Samsung has also, for the most part, left the experience well alone. There are a few pre-loaded applications for cloud storage and updating some of the Samsung-specific features and hardware tools, but on the whole, the TabPro S feels light on bloatware and that’s very much appreciated.
One great feature that Samsung has added is called Samsung Flow and not unlike Apple’s plans with its forthcoming update to OS X, lets users tie in the power of their Samsung Galaxy smartphone for unlocking Windows using a fingerprint sensor, relaying notifications and automatically connecting to the phone’s hotspot remotely. The mobile app activates your phone’s Bluetooth in order to function and is currently supported by the Galaxy S6, S6 Edge, S6 Edge+, Note 5, S7, S7 Edge and Note 7.
Samsung has kept things simple with the skews of TabPro S you can pick up. Whichever model you go for it’ll be powered by an Intel Core m3 chipset and 4GB of RAM with options for 128GB and 256GB of storage as well as a WiFi-only or an LTE cellular model on offer.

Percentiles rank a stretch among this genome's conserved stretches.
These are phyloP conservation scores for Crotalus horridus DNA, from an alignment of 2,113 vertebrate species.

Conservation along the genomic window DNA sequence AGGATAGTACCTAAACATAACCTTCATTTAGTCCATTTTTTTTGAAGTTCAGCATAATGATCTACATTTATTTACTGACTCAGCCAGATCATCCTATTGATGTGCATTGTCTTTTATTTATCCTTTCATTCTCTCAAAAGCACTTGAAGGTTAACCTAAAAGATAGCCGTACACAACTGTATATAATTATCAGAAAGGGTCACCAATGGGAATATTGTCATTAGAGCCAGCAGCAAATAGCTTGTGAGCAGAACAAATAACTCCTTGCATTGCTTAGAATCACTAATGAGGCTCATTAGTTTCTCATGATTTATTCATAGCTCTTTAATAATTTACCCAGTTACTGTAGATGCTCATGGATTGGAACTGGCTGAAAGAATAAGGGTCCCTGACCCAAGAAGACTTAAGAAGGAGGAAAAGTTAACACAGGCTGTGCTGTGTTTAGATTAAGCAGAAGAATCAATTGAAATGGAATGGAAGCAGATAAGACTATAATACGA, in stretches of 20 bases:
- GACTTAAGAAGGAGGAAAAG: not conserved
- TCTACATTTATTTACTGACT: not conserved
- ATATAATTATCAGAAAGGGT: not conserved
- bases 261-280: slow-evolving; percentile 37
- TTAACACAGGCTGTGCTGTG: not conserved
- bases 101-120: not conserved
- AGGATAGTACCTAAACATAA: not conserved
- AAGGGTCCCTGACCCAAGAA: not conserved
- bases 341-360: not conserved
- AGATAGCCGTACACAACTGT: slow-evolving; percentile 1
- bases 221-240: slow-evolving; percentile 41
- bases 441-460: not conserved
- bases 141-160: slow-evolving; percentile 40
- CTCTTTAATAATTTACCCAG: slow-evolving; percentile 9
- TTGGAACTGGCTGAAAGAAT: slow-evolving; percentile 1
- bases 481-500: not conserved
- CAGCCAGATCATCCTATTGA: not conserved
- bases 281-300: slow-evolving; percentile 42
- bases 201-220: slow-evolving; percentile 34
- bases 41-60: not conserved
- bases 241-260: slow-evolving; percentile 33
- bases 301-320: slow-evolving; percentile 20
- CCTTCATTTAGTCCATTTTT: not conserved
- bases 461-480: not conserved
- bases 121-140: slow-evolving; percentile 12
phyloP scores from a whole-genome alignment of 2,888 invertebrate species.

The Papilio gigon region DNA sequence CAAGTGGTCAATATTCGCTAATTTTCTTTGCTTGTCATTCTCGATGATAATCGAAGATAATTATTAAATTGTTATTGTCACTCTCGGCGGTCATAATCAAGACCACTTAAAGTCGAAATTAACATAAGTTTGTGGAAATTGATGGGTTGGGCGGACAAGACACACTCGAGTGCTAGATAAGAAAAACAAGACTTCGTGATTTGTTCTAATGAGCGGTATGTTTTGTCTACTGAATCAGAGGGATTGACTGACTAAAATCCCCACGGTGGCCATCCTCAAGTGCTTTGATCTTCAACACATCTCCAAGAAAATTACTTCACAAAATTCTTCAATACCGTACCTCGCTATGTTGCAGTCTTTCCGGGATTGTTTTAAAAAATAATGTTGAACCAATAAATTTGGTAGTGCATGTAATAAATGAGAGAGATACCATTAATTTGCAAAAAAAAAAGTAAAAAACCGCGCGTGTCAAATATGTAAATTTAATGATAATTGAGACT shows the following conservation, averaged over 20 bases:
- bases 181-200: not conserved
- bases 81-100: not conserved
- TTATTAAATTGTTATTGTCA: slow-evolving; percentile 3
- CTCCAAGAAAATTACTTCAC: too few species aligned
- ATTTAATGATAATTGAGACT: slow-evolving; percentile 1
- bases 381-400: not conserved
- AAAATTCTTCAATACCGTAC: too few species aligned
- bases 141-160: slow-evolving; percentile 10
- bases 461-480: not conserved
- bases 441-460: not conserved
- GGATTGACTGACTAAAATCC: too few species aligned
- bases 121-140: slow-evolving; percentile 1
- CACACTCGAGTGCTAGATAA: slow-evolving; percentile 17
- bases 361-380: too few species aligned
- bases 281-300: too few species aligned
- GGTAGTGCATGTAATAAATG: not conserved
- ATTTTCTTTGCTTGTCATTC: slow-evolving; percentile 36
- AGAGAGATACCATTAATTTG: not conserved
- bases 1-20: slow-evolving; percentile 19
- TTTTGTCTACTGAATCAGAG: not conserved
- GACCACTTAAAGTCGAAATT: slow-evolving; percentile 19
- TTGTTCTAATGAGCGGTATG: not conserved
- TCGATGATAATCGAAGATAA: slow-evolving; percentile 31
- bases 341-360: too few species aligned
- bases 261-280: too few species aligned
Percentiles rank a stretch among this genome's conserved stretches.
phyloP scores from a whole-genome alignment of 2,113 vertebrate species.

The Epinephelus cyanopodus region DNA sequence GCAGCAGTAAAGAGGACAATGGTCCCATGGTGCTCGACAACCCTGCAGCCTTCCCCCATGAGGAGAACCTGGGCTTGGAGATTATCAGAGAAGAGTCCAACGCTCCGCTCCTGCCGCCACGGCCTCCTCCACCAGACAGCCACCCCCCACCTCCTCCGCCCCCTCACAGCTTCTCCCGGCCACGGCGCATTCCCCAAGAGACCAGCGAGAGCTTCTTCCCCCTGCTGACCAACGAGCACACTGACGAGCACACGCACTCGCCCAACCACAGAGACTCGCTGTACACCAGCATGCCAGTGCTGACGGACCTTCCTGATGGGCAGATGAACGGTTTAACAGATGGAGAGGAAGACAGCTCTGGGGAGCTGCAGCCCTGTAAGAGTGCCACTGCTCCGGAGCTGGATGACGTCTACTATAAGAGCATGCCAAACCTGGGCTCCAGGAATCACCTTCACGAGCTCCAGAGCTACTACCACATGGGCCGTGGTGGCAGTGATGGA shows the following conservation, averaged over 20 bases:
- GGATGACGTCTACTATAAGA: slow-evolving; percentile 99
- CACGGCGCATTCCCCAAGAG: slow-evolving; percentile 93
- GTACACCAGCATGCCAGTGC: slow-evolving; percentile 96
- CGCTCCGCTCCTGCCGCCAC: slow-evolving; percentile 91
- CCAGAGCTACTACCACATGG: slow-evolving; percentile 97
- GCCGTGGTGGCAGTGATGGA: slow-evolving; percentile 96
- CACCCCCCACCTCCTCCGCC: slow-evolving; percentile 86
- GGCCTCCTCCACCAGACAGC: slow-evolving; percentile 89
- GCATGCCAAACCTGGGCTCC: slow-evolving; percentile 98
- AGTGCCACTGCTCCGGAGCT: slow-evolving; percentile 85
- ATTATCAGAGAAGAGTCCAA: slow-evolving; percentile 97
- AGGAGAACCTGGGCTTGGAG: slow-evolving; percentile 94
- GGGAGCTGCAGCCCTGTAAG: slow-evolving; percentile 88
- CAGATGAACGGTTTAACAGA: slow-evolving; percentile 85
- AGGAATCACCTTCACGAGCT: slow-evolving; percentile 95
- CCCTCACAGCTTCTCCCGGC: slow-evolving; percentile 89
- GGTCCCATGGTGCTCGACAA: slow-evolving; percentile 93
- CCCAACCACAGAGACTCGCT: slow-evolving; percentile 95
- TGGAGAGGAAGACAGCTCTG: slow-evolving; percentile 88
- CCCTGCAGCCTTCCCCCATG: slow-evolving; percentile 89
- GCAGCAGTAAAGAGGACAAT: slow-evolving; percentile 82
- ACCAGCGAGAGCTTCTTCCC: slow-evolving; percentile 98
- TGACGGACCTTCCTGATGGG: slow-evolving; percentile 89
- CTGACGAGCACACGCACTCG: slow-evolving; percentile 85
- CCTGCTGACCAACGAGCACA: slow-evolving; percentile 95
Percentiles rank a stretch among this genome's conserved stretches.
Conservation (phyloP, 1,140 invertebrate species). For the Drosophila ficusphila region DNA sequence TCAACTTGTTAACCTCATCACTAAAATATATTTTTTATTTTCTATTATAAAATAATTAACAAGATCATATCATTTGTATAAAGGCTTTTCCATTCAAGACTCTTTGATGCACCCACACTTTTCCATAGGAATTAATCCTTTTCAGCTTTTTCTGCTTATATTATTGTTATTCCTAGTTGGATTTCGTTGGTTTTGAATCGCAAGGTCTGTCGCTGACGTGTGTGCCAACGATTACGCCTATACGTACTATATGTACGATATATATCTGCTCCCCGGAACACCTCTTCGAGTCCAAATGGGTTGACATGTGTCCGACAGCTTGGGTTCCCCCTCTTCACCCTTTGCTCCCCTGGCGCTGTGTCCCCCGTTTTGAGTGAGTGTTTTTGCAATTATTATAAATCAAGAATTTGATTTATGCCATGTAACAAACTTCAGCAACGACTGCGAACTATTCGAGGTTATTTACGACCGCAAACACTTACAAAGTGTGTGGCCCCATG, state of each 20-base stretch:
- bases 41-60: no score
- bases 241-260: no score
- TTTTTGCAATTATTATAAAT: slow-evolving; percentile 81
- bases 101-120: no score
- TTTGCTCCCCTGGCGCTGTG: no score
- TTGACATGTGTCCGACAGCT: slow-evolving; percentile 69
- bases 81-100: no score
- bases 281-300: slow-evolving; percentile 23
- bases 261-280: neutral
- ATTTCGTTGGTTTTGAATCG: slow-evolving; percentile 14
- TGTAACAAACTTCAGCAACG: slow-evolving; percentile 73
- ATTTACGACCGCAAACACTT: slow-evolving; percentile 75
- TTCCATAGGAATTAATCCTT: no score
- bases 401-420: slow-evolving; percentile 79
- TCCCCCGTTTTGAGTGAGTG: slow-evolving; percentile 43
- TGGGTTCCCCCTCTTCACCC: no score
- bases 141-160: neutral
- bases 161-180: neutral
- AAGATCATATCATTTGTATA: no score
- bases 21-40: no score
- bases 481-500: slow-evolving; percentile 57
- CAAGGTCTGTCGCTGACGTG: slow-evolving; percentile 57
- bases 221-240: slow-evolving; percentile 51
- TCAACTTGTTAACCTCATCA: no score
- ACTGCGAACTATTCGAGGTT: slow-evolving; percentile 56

Those considering the TabPro S for conventional computing needs such as web browsing, email and (up to 4K) video playback will find that it packs plenty of punch in everyday use. If you’re a tab fiend when it comes to web browsing you might find that things start to chug, but we suspect that’s more of an issue with the amount of RAM on offer, rather than the processor.
The 5,200mAh battery is quoted as lasting up to 10.5 hours, but in our tests it gave up the ghost closer to eight hours (expect less with LTE usage), still offering enough juice for a full work day across emails and the occasional jump into apps like Photoshop. Thankfully the quoted 2.5 hours full charge time is accurate, though.